5 Things to Know About Rogers Communications Stock

Rogers Communications (TSX:RCI.B) stock is a big deal, but there are five things you might not know about it.

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Rogers Communications (TSX:RCI.B) stock is a TSX heavyweight. Its market cap ($27 billion) is not that high, but it is one of the biggest Canadian telcos going by subscriber count. According to Canada Telecommunications, Rogers’s 10.8 million subscribers make it the most popular of its peer group. That’s interesting because some of Rogers’ competitors are valued more richly in the stock market. RCI.B could be an undervalued stock, but before you rush out to buy it, read on, because there are five things you need to know about Rogers Communications before you invest in it.

Rogers is controversial

One possible reason why Rogers stock is cheap is because it’s controversial. Over the last few years, the company has been involved in a number of controversies, including the following:

  • A family feud over control of the company
  • A nation-wide outage over the summer
  • Using Huawei for mobile equipment as recently as 2020

None of these controversies in themselves make Rogers a bad buy. Collectively, they might be something to think about.

It has the biggest 5G network in Canada

Rogers has the biggest 5G network in Canada going by the percentage of Canadians covered. Rogers says that it can provide 5G service to 27 million Canadians, which is 71% of the population. BCE, the second-biggest telco, is aiming for 70% by the end of this year.

It’s vital to payment processing in Canada

One of the interesting things that came out of the 2022, Rogers service outage was just how vital Rogers was to Canadian payment processing. When Rogers went down, the entire Interac system went down. Interac said afterward that it was planning on diversifying its suppliers, but still it goes to show just how important Rogers is/was to Canada’s economy.

It’s not just a telco

If you use Rogers for internet, TV, or phone service, you probably think of it as just a telco. But, in fact, Rogers is so much more than that. In addition to providing vital communications service, it also provides the content that’s transmitted on the service: media! Rogers Sports and Media reaches 96% of Canadians through its various platforms, which include SportsNet, CityTV, Frequency Podcast Network, and more. These media properties help Rogers reach an audience through its infrastructure, adding an extra layer of revenue.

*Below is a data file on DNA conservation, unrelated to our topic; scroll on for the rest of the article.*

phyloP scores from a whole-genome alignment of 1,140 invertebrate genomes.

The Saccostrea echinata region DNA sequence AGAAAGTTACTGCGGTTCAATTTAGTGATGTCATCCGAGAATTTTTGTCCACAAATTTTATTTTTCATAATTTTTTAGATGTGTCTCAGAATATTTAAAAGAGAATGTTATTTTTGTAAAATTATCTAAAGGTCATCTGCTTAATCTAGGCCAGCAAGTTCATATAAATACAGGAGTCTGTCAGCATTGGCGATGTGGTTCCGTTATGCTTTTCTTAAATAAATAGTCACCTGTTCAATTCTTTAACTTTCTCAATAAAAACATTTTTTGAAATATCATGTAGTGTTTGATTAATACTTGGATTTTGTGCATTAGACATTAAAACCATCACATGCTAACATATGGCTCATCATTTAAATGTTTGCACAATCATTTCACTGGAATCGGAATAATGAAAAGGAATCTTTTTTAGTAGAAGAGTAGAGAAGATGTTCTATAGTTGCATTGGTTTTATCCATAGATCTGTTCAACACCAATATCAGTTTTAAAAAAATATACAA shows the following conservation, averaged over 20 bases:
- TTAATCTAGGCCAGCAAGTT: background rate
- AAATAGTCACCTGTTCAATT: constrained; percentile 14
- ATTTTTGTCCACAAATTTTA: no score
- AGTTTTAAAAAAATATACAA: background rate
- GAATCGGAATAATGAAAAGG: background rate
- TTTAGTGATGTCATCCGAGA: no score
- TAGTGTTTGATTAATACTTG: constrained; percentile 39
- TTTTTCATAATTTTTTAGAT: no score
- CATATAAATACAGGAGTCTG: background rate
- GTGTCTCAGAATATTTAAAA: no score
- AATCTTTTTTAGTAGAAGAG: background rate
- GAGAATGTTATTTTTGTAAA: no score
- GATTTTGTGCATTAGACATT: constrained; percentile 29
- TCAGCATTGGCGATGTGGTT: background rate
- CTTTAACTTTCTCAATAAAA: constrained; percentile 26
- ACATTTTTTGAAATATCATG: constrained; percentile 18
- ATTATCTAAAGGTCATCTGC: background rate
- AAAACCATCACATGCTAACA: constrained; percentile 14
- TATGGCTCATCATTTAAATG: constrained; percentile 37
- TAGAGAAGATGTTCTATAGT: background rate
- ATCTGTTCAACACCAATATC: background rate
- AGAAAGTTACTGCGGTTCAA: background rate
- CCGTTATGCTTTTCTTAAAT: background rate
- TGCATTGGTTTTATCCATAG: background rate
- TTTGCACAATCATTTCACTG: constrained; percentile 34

It has a 3.75% dividend yield

Last but not least, Rogers Communications stock has a 3.75% dividend yield. “Dividend yield” means a stock’s dividend divided by its price. When you invest $100,000 at a 3.75% yield, you get $3,750 back each year if the yield doesn’t change.

Now, with stocks, yields often do change. And in Rogers’s case, the “changes” have mainly been good ones: over the last 10 years, the dividend payout has risen by about 3% per year. If you buy a dividend stock and it raises its dividend every year, you will gradually see your yield on cost (that is, the dividend yield calculated with the price you paid instead of the current price) rise.

Sometimes, progressively rising dividends can result in extraordinarily high yields in the future. For example, Warren Buffett is currently getting a 54% yield on the Coca Cola shares he bought in the 1980s. I’m not saying that Rogers is the next Coca-Cola, but it is a dividend stock with some growth potential. That could lead to interesting places.

This article represents the opinion of the writer, who may disagree with the “official” recommendation position of a Motley Fool premium service or advisor. We’re Motley! Questioning an investing thesis — even one of our own — helps us all think critically about investing and make decisions that help us become smarter, happier, and richer, so we sometimes publish articles that may not be in line with recommendations, rankings or other content.

Fool contributor Andrew Button has no position in any of the stocks mentioned. The Motley Fool recommends ROGERS COMMUNICATIONS INC. CL B NV. The Motley Fool has a disclosure policy.

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